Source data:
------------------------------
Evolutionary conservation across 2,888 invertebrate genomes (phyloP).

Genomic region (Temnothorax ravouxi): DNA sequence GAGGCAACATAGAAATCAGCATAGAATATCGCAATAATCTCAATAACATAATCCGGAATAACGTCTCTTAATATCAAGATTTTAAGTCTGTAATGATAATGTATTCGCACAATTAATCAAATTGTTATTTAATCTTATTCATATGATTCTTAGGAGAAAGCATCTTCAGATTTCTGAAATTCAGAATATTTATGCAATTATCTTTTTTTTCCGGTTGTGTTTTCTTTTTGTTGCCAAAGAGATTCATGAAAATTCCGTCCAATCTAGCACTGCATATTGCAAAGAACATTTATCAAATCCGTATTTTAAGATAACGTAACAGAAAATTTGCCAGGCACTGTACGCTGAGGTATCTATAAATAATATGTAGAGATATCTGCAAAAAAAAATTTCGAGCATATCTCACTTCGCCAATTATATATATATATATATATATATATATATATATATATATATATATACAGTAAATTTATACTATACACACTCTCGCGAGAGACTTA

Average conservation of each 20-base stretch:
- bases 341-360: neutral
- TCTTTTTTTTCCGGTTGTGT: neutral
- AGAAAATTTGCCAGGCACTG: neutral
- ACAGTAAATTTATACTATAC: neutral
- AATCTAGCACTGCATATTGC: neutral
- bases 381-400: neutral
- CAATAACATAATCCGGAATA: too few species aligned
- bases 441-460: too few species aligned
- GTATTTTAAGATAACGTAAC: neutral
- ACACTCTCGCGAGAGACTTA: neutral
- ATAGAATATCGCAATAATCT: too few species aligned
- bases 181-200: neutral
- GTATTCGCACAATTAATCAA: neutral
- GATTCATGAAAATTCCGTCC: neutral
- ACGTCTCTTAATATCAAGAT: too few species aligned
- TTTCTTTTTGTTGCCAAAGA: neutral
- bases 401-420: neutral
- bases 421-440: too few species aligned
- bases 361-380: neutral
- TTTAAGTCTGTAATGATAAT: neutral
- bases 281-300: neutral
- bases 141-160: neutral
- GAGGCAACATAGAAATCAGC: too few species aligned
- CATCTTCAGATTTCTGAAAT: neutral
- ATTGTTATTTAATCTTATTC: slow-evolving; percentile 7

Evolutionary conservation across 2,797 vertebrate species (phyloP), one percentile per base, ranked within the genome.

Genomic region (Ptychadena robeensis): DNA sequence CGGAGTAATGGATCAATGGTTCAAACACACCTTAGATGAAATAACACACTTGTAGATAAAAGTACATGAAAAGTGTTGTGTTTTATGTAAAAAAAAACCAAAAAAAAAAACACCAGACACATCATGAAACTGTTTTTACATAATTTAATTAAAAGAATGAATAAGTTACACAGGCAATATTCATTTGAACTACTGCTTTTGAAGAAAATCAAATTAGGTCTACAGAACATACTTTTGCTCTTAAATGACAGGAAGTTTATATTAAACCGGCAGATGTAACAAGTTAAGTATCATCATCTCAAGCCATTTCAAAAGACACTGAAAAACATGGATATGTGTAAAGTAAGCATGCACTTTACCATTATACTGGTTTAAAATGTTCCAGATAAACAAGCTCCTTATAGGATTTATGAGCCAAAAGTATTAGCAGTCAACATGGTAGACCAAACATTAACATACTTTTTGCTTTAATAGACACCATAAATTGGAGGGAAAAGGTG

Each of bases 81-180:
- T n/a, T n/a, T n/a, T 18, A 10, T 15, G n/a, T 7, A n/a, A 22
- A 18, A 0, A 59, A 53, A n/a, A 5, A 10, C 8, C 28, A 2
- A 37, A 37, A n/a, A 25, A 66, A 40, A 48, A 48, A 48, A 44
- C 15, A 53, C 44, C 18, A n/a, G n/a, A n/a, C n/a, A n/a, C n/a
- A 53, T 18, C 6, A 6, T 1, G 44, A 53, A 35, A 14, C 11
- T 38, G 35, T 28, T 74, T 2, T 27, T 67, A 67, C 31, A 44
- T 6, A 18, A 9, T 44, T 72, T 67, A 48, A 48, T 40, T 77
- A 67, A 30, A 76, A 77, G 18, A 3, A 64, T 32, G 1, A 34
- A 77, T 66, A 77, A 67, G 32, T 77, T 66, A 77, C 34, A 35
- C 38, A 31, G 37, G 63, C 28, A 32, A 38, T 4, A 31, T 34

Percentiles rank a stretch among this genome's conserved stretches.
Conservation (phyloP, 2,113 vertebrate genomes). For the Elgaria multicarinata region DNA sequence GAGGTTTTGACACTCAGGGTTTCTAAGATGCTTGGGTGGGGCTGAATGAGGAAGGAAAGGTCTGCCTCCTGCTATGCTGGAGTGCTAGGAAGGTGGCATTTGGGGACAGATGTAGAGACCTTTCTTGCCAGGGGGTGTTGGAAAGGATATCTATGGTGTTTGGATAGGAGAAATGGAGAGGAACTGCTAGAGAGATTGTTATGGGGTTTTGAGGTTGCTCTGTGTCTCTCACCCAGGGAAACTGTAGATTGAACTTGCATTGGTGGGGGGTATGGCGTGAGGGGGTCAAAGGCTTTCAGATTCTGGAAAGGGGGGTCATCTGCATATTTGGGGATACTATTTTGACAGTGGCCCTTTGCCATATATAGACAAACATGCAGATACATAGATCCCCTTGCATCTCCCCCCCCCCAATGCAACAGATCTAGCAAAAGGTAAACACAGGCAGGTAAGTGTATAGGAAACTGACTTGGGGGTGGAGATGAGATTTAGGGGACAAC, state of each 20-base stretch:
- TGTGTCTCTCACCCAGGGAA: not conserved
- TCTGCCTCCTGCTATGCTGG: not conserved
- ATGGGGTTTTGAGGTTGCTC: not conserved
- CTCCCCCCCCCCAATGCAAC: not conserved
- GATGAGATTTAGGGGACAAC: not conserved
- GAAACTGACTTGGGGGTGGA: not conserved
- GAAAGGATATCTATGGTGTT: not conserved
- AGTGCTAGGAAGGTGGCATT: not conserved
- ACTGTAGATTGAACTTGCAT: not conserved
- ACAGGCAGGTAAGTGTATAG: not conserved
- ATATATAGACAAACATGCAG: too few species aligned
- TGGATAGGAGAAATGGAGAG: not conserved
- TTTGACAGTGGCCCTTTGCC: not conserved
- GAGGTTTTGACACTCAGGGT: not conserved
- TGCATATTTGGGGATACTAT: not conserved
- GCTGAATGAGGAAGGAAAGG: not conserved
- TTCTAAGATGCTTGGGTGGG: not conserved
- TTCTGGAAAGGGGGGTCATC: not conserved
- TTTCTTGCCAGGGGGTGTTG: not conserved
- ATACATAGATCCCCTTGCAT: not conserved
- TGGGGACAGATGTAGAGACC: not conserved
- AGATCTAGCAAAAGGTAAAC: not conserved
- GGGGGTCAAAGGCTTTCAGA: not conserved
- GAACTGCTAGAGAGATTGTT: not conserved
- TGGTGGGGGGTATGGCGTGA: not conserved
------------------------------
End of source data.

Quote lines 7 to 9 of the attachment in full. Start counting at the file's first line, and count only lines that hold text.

- ACAGTAAATTTATACTATAC: neutral
- AATCTAGCACTGCATATTGC: neutral
- bases 381-400: neutral